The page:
COVID-19 has touched every nook and cranny of our globe. Big and small, developed and developing have seen their economies grind to a halt; businesses buckling under the strain of lockdowns; toilet paper, hand sanitiser and pasta becoming rare and precious items; schools closing and major sporting events being cancelled. And, of course, it has exposed serious gaps in health services and systems.
Ethiopian Prime Minister Abiy Ahmed on Wednesday declared a state of emergency in the country to help curb the spread of the new coronavirus, his office said on Twitter.
British Prime Minister Boris Johnson spent a second night in intensive care and was in a stable condition after receiving oxygen support for COVID-19 complications while his foreign minister directs the country’s battle against the outbreak
SAFTU General-Secretary Zwelinzima Vavi will test for coronavirus on Monday again after being treated for the virus and discharged from hospital.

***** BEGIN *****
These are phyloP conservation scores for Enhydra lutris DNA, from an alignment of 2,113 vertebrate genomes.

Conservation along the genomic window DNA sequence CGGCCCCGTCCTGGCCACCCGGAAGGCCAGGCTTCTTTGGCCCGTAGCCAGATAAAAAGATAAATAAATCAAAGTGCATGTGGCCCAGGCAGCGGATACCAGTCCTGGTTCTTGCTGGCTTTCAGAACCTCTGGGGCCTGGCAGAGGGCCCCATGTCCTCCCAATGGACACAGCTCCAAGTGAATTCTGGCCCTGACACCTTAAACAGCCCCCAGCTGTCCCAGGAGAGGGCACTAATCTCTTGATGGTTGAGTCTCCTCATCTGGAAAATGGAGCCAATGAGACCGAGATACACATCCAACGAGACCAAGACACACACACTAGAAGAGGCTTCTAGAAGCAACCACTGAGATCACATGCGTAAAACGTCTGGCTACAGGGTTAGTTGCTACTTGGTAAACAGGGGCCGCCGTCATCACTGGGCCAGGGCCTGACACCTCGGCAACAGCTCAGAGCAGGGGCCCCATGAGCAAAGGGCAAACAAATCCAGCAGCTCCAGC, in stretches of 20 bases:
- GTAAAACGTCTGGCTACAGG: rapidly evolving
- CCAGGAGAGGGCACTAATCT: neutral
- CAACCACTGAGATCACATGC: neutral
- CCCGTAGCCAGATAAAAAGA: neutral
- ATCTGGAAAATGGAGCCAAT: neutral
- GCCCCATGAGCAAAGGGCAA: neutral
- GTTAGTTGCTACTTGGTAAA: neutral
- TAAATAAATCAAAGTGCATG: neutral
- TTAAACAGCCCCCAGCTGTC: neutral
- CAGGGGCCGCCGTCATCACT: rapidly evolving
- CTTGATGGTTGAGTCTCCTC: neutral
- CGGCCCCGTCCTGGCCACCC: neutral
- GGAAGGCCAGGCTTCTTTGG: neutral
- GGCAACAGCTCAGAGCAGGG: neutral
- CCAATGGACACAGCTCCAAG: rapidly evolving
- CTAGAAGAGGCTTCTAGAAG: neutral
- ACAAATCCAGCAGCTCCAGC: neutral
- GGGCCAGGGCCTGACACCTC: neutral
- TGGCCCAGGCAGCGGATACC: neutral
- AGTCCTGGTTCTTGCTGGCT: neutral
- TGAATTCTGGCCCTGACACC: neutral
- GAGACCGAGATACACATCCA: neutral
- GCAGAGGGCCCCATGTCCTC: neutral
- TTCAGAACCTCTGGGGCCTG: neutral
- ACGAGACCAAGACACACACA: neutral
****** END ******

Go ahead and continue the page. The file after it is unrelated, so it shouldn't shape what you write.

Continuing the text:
Health Minister Zweli Mkhize says he is worried about St Augustine’s Hospital in Durban after 66 people, including at least 48 staffers, tested positive for the coronavirus. The St Augustine’s Hospital has been identified as a hotspot for coronavirus infections in KwaZulu-Natal.
Political parties continue to play their role in the fight against the spread of the coronavirus. Technology seems to be vital in the execution of this task as many are using this tool to communicate, educate and encourage their followers to adhere to the lockdown regulations.
66 people have tested positive for coronavirus (COVID-19) at St Augustine Hospital in Durban. According to a twitter post by Health Minister Dr Zweli Mkhize, 48 of them are staff.
This week, we look at the coronavirus (COVID-19) in numbers. The number of people who have been affected by the virus, global lockdown statistics and transport regulations. South Africa currently stands at 1 749 confirmed cases with 13 deaths on Tuesday – the continent’s highest number.
Taxi operators in Mahikeng in the North West have appealed to government to deploy health workers at taxi ranks to screen commuters for coronavirus.
Financial services company, KHUSA Consulting, has called for the release of billions of rands from medical aid schemes’ emergency reserves – to help treat people infected with Covid-19 across South Africa.